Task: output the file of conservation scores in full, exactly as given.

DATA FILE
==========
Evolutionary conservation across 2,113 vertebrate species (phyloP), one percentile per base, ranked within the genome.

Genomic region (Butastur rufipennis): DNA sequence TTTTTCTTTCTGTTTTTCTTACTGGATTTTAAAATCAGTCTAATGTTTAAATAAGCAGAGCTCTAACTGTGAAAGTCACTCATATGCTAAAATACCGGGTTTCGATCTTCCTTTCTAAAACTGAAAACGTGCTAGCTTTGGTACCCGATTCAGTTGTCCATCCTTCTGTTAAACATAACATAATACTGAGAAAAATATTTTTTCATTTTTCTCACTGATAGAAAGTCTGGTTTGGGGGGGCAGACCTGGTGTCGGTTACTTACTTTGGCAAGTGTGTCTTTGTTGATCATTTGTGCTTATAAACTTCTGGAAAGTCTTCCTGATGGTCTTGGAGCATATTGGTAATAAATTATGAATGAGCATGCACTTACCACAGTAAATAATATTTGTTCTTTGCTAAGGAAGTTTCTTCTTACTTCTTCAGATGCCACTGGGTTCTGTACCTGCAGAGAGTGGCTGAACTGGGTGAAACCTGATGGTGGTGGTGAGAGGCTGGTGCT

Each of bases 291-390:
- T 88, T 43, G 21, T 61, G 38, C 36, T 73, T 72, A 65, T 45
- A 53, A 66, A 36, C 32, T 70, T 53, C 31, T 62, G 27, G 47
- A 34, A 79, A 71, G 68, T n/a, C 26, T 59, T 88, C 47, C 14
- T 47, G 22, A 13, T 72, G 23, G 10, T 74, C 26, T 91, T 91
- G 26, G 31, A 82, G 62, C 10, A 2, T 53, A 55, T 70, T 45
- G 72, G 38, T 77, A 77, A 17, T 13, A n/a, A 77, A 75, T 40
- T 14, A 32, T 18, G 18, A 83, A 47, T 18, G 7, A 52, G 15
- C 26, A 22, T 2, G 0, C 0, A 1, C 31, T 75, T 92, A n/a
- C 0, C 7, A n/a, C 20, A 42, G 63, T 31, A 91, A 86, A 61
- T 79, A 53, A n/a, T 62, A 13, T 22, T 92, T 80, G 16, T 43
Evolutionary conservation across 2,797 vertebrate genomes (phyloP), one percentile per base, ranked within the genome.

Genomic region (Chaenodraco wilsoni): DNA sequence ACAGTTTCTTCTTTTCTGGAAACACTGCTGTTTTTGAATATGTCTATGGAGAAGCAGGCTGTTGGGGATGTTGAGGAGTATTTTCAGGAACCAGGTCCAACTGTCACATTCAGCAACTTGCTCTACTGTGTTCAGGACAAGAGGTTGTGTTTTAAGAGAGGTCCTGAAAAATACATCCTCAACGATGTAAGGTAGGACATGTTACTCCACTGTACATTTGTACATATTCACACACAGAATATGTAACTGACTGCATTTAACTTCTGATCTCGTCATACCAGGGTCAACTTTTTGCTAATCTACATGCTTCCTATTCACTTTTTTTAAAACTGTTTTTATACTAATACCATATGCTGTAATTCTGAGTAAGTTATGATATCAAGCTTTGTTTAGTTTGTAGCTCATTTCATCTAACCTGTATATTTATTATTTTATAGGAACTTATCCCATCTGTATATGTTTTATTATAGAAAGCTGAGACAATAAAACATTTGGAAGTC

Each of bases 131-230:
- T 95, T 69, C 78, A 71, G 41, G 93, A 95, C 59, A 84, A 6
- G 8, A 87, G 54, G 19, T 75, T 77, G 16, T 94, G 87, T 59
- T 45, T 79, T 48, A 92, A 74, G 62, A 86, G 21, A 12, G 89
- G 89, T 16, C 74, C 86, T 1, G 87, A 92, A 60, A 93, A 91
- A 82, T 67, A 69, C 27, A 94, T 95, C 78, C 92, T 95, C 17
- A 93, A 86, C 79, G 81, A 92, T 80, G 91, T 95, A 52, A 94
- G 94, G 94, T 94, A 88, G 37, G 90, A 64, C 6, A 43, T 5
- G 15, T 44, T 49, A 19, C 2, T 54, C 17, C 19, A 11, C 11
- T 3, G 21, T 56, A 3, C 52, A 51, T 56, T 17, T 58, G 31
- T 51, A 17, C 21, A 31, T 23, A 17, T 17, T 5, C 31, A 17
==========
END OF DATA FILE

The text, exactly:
Evolutionary conservation across 2,113 vertebrate species (phyloP), one percentile per base, ranked within the genome.

Genomic region (Butastur rufipennis): DNA sequence TTTTTCTTTCTGTTTTTCTTACTGGATTTTAAAATCAGTCTAATGTTTAAATAAGCAGAGCTCTAACTGTGAAAGTCACTCATATGCTAAAATACCGGGTTTCGATCTTCCTTTCTAAAACTGAAAACGTGCTAGCTTTGGTACCCGATTCAGTTGTCCATCCTTCTGTTAAACATAACATAATACTGAGAAAAATATTTTTTCATTTTTCTCACTGATAGAAAGTCTGGTTTGGGGGGGCAGACCTGGTGTCGGTTACTTACTTTGGCAAGTGTGTCTTTGTTGATCATTTGTGCTTATAAACTTCTGGAAAGTCTTCCTGATGGTCTTGGAGCATATTGGTAATAAATTATGAATGAGCATGCACTTACCACAGTAAATAATATTTGTTCTTTGCTAAGGAAGTTTCTTCTTACTTCTTCAGATGCCACTGGGTTCTGTACCTGCAGAGAGTGGCTGAACTGGGTGAAACCTGATGGTGGTGGTGAGAGGCTGGTGCT

Each of bases 291-390:
- T 88, T 43, G 21, T 61, G 38, C 36, T 73, T 72, A 65, T 45
- A 53, A 66, A 36, C 32, T 70, T 53, C 31, T 62, G 27, G 47
- A 34, A 79, A 71, G 68, T n/a, C 26, T 59, T 88, C 47, C 14
- T 47, G 22, A 13, T 72, G 23, G 10, T 74, C 26, T 91, T 91
- G 26, G 31, A 82, G 62, C 10, A 2, T 53, A 55, T 70, T 45
- G 72, G 38, T 77, A 77, A 17, T 13, A n/a, A 77, A 75, T 40
- T 14, A 32, T 18, G 18, A 83, A 47, T 18, G 7, A 52, G 15
- C 26, A 22, T 2, G 0, C 0, A 1, C 31, T 75, T 92, A n/a
- C 0, C 7, A n/a, C 20, A 42, G 63, T 31, A 91, A 86, A 61
- T 79, A 53, A n/a, T 62, A 13, T 22, T 92, T 80, G 16, T 43
Evolutionary conservation across 2,797 vertebrate genomes (phyloP), one percentile per base, ranked within the genome.

Genomic region (Chaenodraco wilsoni): DNA sequence ACAGTTTCTTCTTTTCTGGAAACACTGCTGTTTTTGAATATGTCTATGGAGAAGCAGGCTGTTGGGGATGTTGAGGAGTATTTTCAGGAACCAGGTCCAACTGTCACATTCAGCAACTTGCTCTACTGTGTTCAGGACAAGAGGTTGTGTTTTAAGAGAGGTCCTGAAAAATACATCCTCAACGATGTAAGGTAGGACATGTTACTCCACTGTACATTTGTACATATTCACACACAGAATATGTAACTGACTGCATTTAACTTCTGATCTCGTCATACCAGGGTCAACTTTTTGCTAATCTACATGCTTCCTATTCACTTTTTTTAAAACTGTTTTTATACTAATACCATATGCTGTAATTCTGAGTAAGTTATGATATCAAGCTTTGTTTAGTTTGTAGCTCATTTCATCTAACCTGTATATTTATTATTTTATAGGAACTTATCCCATCTGTATATGTTTTATTATAGAAAGCTGAGACAATAAAACATTTGGAAGTC

Each of bases 131-230:
- T 95, T 69, C 78, A 71, G 41, G 93, A 95, C 59, A 84, A 6
- G 8, A 87, G 54, G 19, T 75, T 77, G 16, T 94, G 87, T 59
- T 45, T 79, T 48, A 92, A 74, G 62, A 86, G 21, A 12, G 89
- G 89, T 16, C 74, C 86, T 1, G 87, A 92, A 60, A 93, A 91
- A 82, T 67, A 69, C 27, A 94, T 95, C 78, C 92, T 95, C 17
- A 93, A 86, C 79, G 81, A 92, T 80, G 91, T 95, A 52, A 94
- G 94, G 94, T 94, A 88, G 37, G 90, A 64, C 6, A 43, T 5
- G 15, T 44, T 49, A 19, C 2, T 54, C 17, C 19, A 11, C 11
- T 3, G 21, T 56, A 3, C 52, A 51, T 56, T 17, T 58, G 31
- T 51, A 17, C 21, A 31, T 23, A 17, T 17, T 5, C 31, A 17